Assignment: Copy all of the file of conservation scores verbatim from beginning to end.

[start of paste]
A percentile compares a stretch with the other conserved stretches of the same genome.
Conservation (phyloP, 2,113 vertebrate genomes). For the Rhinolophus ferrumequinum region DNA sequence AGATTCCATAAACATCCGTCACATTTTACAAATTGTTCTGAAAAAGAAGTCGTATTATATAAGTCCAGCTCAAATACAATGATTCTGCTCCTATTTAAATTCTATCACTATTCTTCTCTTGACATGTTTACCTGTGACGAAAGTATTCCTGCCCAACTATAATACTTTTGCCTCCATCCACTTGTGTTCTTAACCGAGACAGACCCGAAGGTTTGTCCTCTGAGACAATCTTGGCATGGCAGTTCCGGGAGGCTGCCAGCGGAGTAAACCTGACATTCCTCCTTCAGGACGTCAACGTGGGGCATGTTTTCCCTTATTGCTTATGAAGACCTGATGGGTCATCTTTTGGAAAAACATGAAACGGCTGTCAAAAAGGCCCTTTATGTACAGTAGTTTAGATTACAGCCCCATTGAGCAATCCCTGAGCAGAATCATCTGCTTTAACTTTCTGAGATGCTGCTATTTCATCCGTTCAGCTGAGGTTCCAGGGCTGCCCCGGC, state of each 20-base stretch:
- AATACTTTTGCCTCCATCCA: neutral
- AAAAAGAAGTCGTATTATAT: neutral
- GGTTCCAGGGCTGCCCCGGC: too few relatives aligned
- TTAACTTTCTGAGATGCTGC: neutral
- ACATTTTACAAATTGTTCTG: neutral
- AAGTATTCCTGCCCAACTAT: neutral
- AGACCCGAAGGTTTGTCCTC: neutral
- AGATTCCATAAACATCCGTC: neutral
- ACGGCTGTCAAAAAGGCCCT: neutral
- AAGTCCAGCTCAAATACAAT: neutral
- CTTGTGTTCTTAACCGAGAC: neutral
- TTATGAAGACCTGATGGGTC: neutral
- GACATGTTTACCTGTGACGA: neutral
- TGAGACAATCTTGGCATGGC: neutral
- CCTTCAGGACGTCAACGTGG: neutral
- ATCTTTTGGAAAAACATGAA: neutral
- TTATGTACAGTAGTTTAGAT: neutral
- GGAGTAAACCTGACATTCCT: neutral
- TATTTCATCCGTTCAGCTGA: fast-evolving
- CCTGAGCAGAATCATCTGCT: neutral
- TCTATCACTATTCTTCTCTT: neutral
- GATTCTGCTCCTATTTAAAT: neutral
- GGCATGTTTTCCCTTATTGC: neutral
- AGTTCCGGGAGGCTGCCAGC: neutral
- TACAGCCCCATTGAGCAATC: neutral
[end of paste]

A percentile compares a stretch with the other conserved stretches of the same genome.
Conservation (phyloP, 2,113 vertebrate genomes). For the Rhinolophus ferrumequinum region DNA sequence AGATTCCATAAACATCCGTCACATTTTACAAATTGTTCTGAAAAAGAAGTCGTATTATATAAGTCCAGCTCAAATACAATGATTCTGCTCCTATTTAAATTCTATCACTATTCTTCTCTTGACATGTTTACCTGTGACGAAAGTATTCCTGCCCAACTATAATACTTTTGCCTCCATCCACTTGTGTTCTTAACCGAGACAGACCCGAAGGTTTGTCCTCTGAGACAATCTTGGCATGGCAGTTCCGGGAGGCTGCCAGCGGAGTAAACCTGACATTCCTCCTTCAGGACGTCAACGTGGGGCATGTTTTCCCTTATTGCTTATGAAGACCTGATGGGTCATCTTTTGGAAAAACATGAAACGGCTGTCAAAAAGGCCCTTTATGTACAGTAGTTTAGATTACAGCCCCATTGAGCAATCCCTGAGCAGAATCATCTGCTTTAACTTTCTGAGATGCTGCTATTTCATCCGTTCAGCTGAGGTTCCAGGGCTGCCCCGGC, state of each 20-base stretch:
- AATACTTTTGCCTCCATCCA: neutral
- AAAAAGAAGTCGTATTATAT: neutral
- GGTTCCAGGGCTGCCCCGGC: too few relatives aligned
- TTAACTTTCTGAGATGCTGC: neutral
- ACATTTTACAAATTGTTCTG: neutral
- AAGTATTCCTGCCCAACTAT: neutral
- AGACCCGAAGGTTTGTCCTC: neutral
- AGATTCCATAAACATCCGTC: neutral
- ACGGCTGTCAAAAAGGCCCT: neutral
- AAGTCCAGCTCAAATACAAT: neutral
- CTTGTGTTCTTAACCGAGAC: neutral
- TTATGAAGACCTGATGGGTC: neutral
- GACATGTTTACCTGTGACGA: neutral
- TGAGACAATCTTGGCATGGC: neutral
- CCTTCAGGACGTCAACGTGG: neutral
- ATCTTTTGGAAAAACATGAA: neutral
- TTATGTACAGTAGTTTAGAT: neutral
- GGAGTAAACCTGACATTCCT: neutral
- TATTTCATCCGTTCAGCTGA: fast-evolving
- CCTGAGCAGAATCATCTGCT: neutral
- TCTATCACTATTCTTCTCTT: neutral
- GATTCTGCTCCTATTTAAAT: neutral
- GGCATGTTTTCCCTTATTGC: neutral
- AGTTCCGGGAGGCTGCCAGC: neutral
- TACAGCCCCATTGAGCAATC: neutral